It won’t be an easy job.
Whoever becomes the new chairman of Tesla Motors will face the formidable task of reining in Elon Musk, the charismatic, visionary chief executive with an impulsive streak, while also helping Musk achieve his dream of turning Tesla into a profitable, mass-market producer of environmental-friendly electric cars.
Musk is giving up the chairman’s role under a settlement announced Saturday with the Securities and Exchange Commission. Besides a new chairman, Tesla was also ordered to appoint two new, independent members to its board. A more assertive board could provide the kind of tighter oversight that many legal experts, and Tesla investors, say is overdue for a company of Tesla’s market value.
The settlement stemmed from a lawsuit the SEC filed charging Musk with misleading investors in August with a tweet that said he had “funding secured” for taking the company private.
Yet a more forceful board, coupled with a domineering CEO like Musk, could create conflicts at a risky time for the company. Company founders such as Apple’s Steve Jobs and Twitter’s Jack Dorsey have been forced out by strong boards of directors, though both eventually returned to their companies. Musk did not found Tesla but provided early financing.
Even with the settlement, Tesla faces a daunting array of challenges.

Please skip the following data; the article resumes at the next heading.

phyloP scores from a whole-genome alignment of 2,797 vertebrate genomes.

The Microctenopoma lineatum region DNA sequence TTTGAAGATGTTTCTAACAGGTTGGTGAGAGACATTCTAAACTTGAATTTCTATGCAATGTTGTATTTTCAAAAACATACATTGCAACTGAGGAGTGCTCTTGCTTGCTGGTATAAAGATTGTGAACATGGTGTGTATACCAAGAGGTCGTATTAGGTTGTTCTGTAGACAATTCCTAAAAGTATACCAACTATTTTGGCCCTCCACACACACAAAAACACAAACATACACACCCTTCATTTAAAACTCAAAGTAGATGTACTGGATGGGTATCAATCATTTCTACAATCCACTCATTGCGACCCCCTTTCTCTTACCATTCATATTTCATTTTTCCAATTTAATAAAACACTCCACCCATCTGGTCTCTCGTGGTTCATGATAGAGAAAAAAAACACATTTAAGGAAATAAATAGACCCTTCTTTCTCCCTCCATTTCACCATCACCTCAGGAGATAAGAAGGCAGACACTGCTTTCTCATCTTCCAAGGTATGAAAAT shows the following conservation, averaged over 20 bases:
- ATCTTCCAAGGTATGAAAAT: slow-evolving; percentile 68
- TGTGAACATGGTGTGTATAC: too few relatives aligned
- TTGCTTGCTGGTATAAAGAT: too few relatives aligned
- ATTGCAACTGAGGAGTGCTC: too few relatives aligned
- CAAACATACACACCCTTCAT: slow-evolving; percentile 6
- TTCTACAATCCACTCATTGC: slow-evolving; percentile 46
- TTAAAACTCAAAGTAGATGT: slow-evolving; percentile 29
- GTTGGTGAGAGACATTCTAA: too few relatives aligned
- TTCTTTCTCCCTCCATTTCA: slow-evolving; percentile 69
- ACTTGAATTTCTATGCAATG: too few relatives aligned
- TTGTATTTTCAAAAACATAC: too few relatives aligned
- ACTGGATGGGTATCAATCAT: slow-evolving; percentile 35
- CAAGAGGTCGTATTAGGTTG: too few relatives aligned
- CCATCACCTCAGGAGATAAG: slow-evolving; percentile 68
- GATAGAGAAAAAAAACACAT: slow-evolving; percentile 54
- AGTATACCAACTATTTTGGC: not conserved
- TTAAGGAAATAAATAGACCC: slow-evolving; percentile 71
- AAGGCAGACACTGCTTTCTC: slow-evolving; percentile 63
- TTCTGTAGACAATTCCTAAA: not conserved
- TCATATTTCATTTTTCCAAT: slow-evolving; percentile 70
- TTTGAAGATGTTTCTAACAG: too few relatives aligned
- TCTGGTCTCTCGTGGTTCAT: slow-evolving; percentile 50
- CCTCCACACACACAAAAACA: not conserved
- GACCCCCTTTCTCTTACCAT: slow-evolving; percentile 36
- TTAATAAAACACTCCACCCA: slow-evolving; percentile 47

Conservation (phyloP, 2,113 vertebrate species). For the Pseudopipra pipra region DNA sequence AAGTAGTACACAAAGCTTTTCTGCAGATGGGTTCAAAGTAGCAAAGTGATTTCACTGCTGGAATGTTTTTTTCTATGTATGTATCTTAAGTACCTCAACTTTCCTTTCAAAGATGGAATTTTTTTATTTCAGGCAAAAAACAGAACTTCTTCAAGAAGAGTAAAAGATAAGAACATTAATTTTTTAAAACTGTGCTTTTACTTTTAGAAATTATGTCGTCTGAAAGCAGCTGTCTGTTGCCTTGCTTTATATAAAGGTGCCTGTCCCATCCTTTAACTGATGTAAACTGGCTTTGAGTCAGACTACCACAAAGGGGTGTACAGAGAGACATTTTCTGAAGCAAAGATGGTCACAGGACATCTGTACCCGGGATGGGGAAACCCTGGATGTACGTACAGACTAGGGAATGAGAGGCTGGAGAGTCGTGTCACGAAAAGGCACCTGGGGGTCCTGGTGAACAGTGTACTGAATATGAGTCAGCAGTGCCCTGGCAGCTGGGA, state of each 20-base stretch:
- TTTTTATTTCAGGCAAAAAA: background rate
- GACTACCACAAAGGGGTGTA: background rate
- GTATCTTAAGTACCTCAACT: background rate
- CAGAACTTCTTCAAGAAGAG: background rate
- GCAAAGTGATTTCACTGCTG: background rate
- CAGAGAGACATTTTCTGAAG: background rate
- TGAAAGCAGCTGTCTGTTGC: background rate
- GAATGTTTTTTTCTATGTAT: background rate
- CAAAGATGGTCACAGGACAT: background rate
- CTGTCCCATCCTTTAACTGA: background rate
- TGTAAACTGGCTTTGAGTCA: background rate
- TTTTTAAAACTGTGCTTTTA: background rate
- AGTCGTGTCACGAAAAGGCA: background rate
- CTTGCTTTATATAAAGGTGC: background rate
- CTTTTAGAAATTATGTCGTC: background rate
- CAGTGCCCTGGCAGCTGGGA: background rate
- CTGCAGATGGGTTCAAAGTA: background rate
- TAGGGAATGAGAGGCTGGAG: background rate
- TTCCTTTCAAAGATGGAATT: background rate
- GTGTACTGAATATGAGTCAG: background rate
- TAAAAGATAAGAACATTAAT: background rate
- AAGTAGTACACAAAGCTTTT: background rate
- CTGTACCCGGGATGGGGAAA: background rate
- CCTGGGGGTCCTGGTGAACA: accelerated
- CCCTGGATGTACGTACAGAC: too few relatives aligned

The Justice Department has opened its own investigation into Musk’s Aug. 7 tweet, in which he said he would take the company private at $420 a share. The SEC’s lawsuit charged that the tweet, which caused Tesla’s shares to jump, was misleading because he did not actually have the funding lined up for such a move.
Tesla is also under heavy pressure to turn a profit because it is burning through $1 billion in cash every three months and, as of the end of June, had just $2.2 billion in the bank.
Musk has said the company needs to produce 7,000 cars a week to make money, a target he aimed to reach in the July-September quarter. The company is likely to report production numbers this week and financial results from that quarter in early November.
AP Auto Writer Tom Krisher contributed to this story from Detroit.